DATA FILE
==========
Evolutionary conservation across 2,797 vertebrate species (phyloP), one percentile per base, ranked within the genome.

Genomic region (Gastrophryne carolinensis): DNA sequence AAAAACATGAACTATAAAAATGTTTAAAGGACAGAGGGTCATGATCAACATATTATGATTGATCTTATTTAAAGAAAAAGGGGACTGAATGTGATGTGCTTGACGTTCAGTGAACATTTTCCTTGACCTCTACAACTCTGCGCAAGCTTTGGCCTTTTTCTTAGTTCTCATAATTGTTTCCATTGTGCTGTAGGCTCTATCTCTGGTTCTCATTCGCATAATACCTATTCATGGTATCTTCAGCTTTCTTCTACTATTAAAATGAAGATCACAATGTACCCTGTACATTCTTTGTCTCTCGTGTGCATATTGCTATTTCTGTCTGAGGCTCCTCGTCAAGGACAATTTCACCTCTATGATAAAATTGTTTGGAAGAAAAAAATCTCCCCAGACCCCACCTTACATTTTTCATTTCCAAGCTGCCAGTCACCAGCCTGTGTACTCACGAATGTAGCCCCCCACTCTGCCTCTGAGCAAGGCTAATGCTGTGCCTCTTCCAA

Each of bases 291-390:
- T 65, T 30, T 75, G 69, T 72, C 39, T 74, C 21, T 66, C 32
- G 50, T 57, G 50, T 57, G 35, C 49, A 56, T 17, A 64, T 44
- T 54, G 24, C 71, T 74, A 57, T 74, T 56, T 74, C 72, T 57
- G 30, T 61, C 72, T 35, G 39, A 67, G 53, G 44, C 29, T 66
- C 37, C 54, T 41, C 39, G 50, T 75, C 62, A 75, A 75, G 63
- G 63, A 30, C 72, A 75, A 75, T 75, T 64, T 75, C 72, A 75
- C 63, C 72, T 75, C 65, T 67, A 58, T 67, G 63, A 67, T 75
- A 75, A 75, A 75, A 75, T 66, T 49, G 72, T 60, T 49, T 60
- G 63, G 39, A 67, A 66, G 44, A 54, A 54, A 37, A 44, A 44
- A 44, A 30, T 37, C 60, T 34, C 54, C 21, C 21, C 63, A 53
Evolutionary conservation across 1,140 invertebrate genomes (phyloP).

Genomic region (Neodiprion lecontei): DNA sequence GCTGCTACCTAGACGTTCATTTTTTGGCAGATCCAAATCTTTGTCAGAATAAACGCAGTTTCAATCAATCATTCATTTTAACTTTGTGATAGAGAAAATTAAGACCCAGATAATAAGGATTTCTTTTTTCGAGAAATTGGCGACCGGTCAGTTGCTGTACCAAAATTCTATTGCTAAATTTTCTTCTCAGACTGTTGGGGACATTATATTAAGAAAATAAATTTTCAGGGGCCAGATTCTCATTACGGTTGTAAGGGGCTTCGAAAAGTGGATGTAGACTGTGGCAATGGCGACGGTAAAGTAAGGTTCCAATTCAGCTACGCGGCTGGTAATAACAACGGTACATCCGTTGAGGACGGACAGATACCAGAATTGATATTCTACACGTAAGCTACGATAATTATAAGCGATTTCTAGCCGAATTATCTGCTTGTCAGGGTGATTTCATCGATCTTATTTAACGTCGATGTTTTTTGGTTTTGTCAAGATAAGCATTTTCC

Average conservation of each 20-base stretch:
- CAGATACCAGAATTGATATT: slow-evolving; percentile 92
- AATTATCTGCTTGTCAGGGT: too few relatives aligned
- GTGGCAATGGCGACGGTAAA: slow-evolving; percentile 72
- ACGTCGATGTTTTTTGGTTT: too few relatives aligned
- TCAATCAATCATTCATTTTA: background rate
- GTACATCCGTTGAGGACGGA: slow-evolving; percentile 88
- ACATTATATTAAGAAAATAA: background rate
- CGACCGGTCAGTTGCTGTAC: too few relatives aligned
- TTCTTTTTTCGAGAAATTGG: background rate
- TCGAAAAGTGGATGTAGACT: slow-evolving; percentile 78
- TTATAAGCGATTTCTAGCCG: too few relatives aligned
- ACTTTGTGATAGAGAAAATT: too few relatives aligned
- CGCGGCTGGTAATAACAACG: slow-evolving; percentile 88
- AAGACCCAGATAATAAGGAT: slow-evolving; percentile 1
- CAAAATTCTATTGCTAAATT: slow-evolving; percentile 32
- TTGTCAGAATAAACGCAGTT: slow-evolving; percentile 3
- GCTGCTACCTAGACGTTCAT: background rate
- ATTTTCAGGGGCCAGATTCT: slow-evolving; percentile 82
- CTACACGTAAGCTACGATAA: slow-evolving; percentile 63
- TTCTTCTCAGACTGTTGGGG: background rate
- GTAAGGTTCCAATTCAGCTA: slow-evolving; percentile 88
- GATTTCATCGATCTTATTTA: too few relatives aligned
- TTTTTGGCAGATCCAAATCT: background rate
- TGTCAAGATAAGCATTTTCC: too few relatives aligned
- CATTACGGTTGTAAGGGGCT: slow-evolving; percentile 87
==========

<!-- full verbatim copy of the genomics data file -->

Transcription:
Evolutionary conservation across 2,797 vertebrate species (phyloP), one percentile per base, ranked within the genome.

Genomic region (Gastrophryne carolinensis): DNA sequence AAAAACATGAACTATAAAAATGTTTAAAGGACAGAGGGTCATGATCAACATATTATGATTGATCTTATTTAAAGAAAAAGGGGACTGAATGTGATGTGCTTGACGTTCAGTGAACATTTTCCTTGACCTCTACAACTCTGCGCAAGCTTTGGCCTTTTTCTTAGTTCTCATAATTGTTTCCATTGTGCTGTAGGCTCTATCTCTGGTTCTCATTCGCATAATACCTATTCATGGTATCTTCAGCTTTCTTCTACTATTAAAATGAAGATCACAATGTACCCTGTACATTCTTTGTCTCTCGTGTGCATATTGCTATTTCTGTCTGAGGCTCCTCGTCAAGGACAATTTCACCTCTATGATAAAATTGTTTGGAAGAAAAAAATCTCCCCAGACCCCACCTTACATTTTTCATTTCCAAGCTGCCAGTCACCAGCCTGTGTACTCACGAATGTAGCCCCCCACTCTGCCTCTGAGCAAGGCTAATGCTGTGCCTCTTCCAA

Each of bases 291-390:
- T 65, T 30, T 75, G 69, T 72, C 39, T 74, C 21, T 66, C 32
- G 50, T 57, G 50, T 57, G 35, C 49, A 56, T 17, A 64, T 44
- T 54, G 24, C 71, T 74, A 57, T 74, T 56, T 74, C 72, T 57
- G 30, T 61, C 72, T 35, G 39, A 67, G 53, G 44, C 29, T 66
- C 37, C 54, T 41, C 39, G 50, T 75, C 62, A 75, A 75, G 63
- G 63, A 30, C 72, A 75, A 75, T 75, T 64, T 75, C 72, A 75
- C 63, C 72, T 75, C 65, T 67, A 58, T 67, G 63, A 67, T 75
- A 75, A 75, A 75, A 75, T 66, T 49, G 72, T 60, T 49, T 60
- G 63, G 39, A 67, A 66, G 44, A 54, A 54, A 37, A 44, A 44
- A 44, A 30, T 37, C 60, T 34, C 54, C 21, C 21, C 63, A 53
Evolutionary conservation across 1,140 invertebrate genomes (phyloP).

Genomic region (Neodiprion lecontei): DNA sequence GCTGCTACCTAGACGTTCATTTTTTGGCAGATCCAAATCTTTGTCAGAATAAACGCAGTTTCAATCAATCATTCATTTTAACTTTGTGATAGAGAAAATTAAGACCCAGATAATAAGGATTTCTTTTTTCGAGAAATTGGCGACCGGTCAGTTGCTGTACCAAAATTCTATTGCTAAATTTTCTTCTCAGACTGTTGGGGACATTATATTAAGAAAATAAATTTTCAGGGGCCAGATTCTCATTACGGTTGTAAGGGGCTTCGAAAAGTGGATGTAGACTGTGGCAATGGCGACGGTAAAGTAAGGTTCCAATTCAGCTACGCGGCTGGTAATAACAACGGTACATCCGTTGAGGACGGACAGATACCAGAATTGATATTCTACACGTAAGCTACGATAATTATAAGCGATTTCTAGCCGAATTATCTGCTTGTCAGGGTGATTTCATCGATCTTATTTAACGTCGATGTTTTTTGGTTTTGTCAAGATAAGCATTTTCC

Average conservation of each 20-base stretch:
- CAGATACCAGAATTGATATT: slow-evolving; percentile 92
- AATTATCTGCTTGTCAGGGT: too few relatives aligned
- GTGGCAATGGCGACGGTAAA: slow-evolving; percentile 72
- ACGTCGATGTTTTTTGGTTT: too few relatives aligned
- TCAATCAATCATTCATTTTA: background rate
- GTACATCCGTTGAGGACGGA: slow-evolving; percentile 88
- ACATTATATTAAGAAAATAA: background rate
- CGACCGGTCAGTTGCTGTAC: too few relatives aligned
- TTCTTTTTTCGAGAAATTGG: background rate
- TCGAAAAGTGGATGTAGACT: slow-evolving; percentile 78
- TTATAAGCGATTTCTAGCCG: too few relatives aligned
- ACTTTGTGATAGAGAAAATT: too few relatives aligned
- CGCGGCTGGTAATAACAACG: slow-evolving; percentile 88
- AAGACCCAGATAATAAGGAT: slow-evolving; percentile 1
- CAAAATTCTATTGCTAAATT: slow-evolving; percentile 32
- TTGTCAGAATAAACGCAGTT: slow-evolving; percentile 3
- GCTGCTACCTAGACGTTCAT: background rate
- ATTTTCAGGGGCCAGATTCT: slow-evolving; percentile 82
- CTACACGTAAGCTACGATAA: slow-evolving; percentile 63
- TTCTTCTCAGACTGTTGGGG: background rate
- GTAAGGTTCCAATTCAGCTA: slow-evolving; percentile 88
- GATTTCATCGATCTTATTTA: too few relatives aligned
- TTTTTGGCAGATCCAAATCT: background rate
- TGTCAAGATAAGCATTTTCC: too few relatives aligned
- CATTACGGTTGTAAGGGGCT: slow-evolving; percentile 87